When I bought my house nine years ago, my son was about to turn three and I reveled in the security of owning my slice of the American dream. Being a single mom was (and is!) both challenging and rewarding, but I knew that having a house to call my own was the best thing that ever happened to my son and me.
My house was ten years old when I bought it, and it was in excellent condition. Still, as time passed, a variety of issues cropped up. I think my way of handling (or not handling) home improvements is fairly typical for single women who own their own homes. Hopefully, my experiences will help you navigate the waters of home improvement. Here’s what I’ve learned:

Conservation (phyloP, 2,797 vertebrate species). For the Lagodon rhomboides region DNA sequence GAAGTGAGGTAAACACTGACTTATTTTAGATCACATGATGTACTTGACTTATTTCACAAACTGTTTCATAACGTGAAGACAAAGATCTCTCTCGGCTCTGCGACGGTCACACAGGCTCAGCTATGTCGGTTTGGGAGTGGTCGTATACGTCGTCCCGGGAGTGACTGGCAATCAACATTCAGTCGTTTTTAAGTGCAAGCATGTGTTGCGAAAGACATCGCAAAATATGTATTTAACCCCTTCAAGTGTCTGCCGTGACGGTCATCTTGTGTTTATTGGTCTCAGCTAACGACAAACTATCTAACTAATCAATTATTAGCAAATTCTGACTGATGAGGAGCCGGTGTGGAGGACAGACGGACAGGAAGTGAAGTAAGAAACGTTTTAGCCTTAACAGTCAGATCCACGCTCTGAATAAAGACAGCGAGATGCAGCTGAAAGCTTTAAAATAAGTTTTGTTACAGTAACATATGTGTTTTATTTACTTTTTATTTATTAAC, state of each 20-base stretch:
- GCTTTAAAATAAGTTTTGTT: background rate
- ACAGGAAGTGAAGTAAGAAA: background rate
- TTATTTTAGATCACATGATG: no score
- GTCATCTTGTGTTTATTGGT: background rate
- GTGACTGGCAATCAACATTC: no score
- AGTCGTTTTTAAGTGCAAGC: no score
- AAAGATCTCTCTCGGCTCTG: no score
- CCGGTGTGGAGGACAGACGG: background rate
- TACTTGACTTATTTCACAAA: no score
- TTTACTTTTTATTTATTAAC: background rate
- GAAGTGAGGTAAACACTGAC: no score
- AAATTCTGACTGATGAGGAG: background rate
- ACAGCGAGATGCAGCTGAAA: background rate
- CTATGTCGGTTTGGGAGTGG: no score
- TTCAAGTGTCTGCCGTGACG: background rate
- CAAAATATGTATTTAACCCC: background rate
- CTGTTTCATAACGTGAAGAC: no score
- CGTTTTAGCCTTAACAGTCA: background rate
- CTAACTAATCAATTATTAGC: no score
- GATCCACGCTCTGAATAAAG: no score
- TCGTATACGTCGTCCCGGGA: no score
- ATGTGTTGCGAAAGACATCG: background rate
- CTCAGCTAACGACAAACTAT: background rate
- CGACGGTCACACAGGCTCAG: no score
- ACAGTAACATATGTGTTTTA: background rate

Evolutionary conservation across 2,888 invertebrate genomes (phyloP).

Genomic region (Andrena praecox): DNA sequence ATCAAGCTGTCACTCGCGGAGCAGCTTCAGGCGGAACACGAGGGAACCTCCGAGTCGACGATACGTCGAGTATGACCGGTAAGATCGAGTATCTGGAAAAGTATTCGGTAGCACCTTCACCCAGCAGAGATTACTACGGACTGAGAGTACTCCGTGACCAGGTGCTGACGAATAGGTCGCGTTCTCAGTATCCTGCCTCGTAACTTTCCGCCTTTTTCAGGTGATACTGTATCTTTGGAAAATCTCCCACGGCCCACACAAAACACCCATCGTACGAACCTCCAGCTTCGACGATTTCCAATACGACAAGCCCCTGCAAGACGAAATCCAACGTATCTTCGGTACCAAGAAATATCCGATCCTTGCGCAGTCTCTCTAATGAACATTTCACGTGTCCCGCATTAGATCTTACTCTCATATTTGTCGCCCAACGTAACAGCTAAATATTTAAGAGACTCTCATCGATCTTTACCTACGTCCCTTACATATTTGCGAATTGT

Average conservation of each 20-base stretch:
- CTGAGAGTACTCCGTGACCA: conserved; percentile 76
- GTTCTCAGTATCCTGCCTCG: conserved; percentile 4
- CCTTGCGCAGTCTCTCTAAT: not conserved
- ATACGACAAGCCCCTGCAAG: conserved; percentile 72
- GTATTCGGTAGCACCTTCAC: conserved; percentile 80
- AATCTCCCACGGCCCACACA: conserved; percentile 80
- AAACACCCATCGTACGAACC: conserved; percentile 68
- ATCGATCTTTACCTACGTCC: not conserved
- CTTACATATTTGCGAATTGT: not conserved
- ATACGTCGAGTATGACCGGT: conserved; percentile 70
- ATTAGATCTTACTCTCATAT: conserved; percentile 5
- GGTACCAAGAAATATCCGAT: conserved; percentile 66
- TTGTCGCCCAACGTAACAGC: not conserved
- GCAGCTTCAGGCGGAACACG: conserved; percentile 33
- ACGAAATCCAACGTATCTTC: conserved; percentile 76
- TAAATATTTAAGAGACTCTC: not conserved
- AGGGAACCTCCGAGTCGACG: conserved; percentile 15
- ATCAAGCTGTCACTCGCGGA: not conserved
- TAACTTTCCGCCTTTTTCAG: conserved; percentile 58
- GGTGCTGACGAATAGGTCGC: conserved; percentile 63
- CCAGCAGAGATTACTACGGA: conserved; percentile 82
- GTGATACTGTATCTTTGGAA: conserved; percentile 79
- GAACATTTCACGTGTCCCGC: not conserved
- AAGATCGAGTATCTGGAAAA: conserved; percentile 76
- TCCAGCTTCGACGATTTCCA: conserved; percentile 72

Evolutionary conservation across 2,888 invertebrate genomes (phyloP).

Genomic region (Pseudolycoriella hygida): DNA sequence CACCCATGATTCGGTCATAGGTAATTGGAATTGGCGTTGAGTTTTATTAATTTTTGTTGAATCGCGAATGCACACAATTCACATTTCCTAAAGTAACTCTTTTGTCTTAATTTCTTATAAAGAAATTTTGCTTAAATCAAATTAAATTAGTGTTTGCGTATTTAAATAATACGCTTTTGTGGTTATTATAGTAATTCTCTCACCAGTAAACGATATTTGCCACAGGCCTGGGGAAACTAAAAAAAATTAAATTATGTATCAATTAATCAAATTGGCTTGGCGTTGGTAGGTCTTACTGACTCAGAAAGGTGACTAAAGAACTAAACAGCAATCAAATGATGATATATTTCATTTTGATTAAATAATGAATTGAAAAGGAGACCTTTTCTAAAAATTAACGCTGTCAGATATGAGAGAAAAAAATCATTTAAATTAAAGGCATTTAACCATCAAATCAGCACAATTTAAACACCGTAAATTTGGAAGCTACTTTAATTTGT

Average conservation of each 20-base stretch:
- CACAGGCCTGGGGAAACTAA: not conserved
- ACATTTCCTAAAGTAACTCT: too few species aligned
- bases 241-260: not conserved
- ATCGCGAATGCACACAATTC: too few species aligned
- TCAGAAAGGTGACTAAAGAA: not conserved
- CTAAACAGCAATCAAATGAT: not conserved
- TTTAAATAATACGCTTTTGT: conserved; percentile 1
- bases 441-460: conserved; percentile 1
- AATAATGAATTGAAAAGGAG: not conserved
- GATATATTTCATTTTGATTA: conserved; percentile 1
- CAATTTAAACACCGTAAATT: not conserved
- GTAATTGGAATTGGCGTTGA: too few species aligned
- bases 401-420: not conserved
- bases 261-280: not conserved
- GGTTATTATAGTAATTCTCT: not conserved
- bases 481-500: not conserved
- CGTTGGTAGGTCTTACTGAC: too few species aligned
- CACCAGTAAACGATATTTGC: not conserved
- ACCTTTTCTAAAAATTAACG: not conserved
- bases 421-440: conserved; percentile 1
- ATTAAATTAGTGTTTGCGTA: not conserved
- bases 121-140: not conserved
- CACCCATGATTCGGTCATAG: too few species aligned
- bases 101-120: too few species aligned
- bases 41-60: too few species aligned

You can go places with a good book and a toolbox. The Christmas of the year I moved in, my sister and brother-in-law gave me a toolbox filled with the basics: screwdrivers, wrenches, a hammer, nails, nuts and bolts, and so forth. They also gave me a book on basic home repairs. Their gift literally provided me with the tools I needed, but it also gave me confidence that I could tackle minor home improvement projects. My advice: invest in some tools and use a book or online sources to guide you through the routine maintenance that your house requires. Ask for advice. As a single woman who is now 49 years old and has limited knowledge of more complex home improvement issues, I’m always afraid that I’ll be taken advantage by a repair company. When my air conditioner conked out on a 100-plus degree day, for example, I had no way of knowing if I really needed a new unit. I’ve learned to call on neighbors, family members, and friends – whose collective knowledge exceeds mine – to get their impressions. They’ve steered me in the right direction on a number of occasions. Keep tabs on the neighbors. All of the houses in my immediate vicinity were built by the same builder at roughly the same time. Getting to know my neighbors and talking to them about home improvement has helped me get a sense of what to plan for. For example, two years ago I began to see that the houses around me were starting to get new roofs. Although I didn’t have a leaky roof, a few months ago I decided to re-roof. I wanted to be proactive so I didn’t get stuck with the expense of drywall repairs in addition to the cost of a new roof. Ask for referrals, and then check them yourself. Through my neighbors’ referrals, I’ve been able to find a superb roofer, an impeccable exterior house painter, and a terrific tile guy. But I don’t just rely on their word. I always – repeat, always – check with my state’s contractor licensing board to verify their licenses and with the Better Business Bureau to check on past complaints. I get all estimates in writing, and ask for proof of insurance. Don’t put your head in the sand. There has been more than one occasion when I’ve chosen not to deal with a home improvement issue, and I’ve always regretted it. I knew, for example, that the exterior of my fireplace had some dry rot. Unfortunately, by letting it go for so long it cost me much more than if I would have dealt with it immediately. Make a list. This last bit of advice is basic, but critical. Start and keep a home improvement list. As a single mom, it’s all too easy to get caught up in the hectic pace of daily life and let routine home maintenance fall by the wayside. I divide my home improvement list into three sections: one for items that need attention in the next three months; one for home improvement projects for the coming year; and one that maps out what I want to accomplish with the house over the next five years. The short- and medium-term lists keep me motivated, while my long-term list helps me save the money needed for the big-ticket items.